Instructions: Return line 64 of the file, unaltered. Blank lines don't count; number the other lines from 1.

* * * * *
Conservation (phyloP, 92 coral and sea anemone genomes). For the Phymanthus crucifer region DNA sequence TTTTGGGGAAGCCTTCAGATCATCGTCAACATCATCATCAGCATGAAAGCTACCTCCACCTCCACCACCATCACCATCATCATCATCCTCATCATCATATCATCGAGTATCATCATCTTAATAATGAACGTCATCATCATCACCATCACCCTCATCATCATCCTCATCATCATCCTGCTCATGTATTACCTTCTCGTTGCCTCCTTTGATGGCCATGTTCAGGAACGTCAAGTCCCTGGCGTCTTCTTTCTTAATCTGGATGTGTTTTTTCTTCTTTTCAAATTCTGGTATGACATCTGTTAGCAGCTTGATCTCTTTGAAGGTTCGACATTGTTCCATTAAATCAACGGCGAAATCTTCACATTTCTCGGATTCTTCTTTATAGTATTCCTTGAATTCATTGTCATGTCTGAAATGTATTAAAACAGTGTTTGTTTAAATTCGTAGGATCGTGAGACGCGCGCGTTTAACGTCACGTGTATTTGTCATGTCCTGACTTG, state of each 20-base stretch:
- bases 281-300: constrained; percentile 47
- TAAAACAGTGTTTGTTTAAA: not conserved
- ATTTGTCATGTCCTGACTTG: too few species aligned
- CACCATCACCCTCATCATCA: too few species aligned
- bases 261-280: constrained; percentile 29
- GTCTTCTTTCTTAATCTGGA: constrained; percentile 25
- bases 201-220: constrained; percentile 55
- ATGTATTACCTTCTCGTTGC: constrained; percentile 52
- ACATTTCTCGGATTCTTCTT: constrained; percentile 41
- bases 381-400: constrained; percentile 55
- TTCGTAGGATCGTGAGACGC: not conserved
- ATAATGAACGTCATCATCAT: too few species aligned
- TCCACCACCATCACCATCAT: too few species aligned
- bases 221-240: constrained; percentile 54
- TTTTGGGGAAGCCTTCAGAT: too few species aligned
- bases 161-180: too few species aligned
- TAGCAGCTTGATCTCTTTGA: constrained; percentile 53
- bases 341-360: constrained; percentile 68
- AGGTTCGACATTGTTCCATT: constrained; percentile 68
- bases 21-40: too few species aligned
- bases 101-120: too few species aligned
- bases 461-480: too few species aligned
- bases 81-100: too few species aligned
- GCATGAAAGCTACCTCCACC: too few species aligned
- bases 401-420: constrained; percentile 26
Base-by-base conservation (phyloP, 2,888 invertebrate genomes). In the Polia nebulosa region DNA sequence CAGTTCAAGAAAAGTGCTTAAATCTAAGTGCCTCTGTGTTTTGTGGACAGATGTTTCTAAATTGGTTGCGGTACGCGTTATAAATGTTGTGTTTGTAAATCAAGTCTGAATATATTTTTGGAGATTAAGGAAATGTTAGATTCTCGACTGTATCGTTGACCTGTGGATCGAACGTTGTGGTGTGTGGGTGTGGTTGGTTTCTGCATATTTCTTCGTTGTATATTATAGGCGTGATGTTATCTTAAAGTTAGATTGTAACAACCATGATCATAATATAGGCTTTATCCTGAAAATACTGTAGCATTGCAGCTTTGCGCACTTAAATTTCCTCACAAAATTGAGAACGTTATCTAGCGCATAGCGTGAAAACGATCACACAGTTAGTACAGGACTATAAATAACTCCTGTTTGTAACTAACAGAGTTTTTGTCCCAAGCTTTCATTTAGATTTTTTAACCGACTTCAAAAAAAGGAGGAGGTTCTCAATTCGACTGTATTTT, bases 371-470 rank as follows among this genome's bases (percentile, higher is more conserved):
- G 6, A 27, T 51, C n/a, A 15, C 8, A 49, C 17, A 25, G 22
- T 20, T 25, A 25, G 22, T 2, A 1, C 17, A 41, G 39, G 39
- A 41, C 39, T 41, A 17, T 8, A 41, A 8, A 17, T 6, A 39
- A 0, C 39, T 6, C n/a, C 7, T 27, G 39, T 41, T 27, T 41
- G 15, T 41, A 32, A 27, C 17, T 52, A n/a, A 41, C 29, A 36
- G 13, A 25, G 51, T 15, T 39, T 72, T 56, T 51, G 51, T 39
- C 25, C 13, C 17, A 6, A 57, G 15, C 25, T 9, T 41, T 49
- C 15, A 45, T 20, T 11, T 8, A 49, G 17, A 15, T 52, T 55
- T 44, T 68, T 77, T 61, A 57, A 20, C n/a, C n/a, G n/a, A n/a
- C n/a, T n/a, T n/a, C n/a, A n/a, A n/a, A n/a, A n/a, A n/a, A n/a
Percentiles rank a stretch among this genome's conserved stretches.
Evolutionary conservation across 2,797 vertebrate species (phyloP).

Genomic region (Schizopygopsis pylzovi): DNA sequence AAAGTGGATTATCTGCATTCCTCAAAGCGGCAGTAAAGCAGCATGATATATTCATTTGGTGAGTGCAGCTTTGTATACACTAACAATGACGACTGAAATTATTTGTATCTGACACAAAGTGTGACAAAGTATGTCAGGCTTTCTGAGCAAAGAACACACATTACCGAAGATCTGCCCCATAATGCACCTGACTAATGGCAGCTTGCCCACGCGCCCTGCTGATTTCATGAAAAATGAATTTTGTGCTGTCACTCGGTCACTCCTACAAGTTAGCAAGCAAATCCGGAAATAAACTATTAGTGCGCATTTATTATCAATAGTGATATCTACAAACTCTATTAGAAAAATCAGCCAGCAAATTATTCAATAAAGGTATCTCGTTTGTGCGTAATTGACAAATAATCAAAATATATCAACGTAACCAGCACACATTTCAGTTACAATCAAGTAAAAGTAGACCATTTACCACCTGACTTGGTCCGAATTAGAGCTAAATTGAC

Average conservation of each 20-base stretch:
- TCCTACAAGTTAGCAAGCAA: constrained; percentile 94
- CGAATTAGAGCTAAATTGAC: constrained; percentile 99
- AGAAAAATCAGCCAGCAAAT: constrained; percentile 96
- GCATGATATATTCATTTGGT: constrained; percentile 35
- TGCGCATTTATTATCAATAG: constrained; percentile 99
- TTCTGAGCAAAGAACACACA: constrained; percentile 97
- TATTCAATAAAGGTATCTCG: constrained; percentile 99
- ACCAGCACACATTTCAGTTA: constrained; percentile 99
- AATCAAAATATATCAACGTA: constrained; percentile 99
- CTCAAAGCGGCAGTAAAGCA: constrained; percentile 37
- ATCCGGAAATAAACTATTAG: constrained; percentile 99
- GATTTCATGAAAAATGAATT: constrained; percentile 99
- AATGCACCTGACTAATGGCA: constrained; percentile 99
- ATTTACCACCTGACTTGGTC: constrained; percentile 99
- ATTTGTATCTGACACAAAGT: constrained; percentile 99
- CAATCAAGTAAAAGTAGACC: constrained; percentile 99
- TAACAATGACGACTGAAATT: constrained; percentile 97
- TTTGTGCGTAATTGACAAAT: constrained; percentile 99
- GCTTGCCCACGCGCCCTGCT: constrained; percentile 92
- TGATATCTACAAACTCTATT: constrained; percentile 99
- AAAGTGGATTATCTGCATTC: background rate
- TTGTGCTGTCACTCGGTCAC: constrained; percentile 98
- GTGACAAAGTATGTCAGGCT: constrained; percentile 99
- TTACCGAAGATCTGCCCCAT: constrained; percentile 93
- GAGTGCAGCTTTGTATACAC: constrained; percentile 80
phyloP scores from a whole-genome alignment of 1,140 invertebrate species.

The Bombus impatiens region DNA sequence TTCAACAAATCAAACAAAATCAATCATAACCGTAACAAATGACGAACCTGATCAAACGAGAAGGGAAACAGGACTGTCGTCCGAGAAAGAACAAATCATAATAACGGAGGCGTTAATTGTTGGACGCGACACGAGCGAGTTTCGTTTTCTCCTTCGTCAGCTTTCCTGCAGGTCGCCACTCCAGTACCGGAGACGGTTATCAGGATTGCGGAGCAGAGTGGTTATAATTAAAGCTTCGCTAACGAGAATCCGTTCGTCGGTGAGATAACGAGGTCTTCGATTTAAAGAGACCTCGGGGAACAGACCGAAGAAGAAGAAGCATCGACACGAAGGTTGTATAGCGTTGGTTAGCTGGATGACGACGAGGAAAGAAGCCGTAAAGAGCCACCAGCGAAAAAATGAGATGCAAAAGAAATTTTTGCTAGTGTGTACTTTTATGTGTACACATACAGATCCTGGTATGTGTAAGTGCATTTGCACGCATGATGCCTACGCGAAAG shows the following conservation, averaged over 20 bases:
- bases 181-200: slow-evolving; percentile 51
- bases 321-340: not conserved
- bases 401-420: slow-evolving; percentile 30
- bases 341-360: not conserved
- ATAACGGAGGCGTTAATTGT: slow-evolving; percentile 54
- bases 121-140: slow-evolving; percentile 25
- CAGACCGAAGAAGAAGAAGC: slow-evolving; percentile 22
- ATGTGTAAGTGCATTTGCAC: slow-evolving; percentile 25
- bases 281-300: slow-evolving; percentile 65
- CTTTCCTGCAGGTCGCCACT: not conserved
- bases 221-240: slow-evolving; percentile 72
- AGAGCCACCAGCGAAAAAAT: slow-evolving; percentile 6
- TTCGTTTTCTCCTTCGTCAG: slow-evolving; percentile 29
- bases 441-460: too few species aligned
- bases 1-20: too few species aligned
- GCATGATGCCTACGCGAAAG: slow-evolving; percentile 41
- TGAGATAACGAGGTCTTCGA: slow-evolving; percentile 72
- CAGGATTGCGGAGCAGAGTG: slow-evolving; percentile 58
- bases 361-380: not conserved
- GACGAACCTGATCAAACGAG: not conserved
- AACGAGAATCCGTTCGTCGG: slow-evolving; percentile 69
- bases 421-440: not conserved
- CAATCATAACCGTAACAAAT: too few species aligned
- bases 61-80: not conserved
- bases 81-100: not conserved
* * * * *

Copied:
- GTGACAAAGTATGTCAGGCT: constrained; percentile 99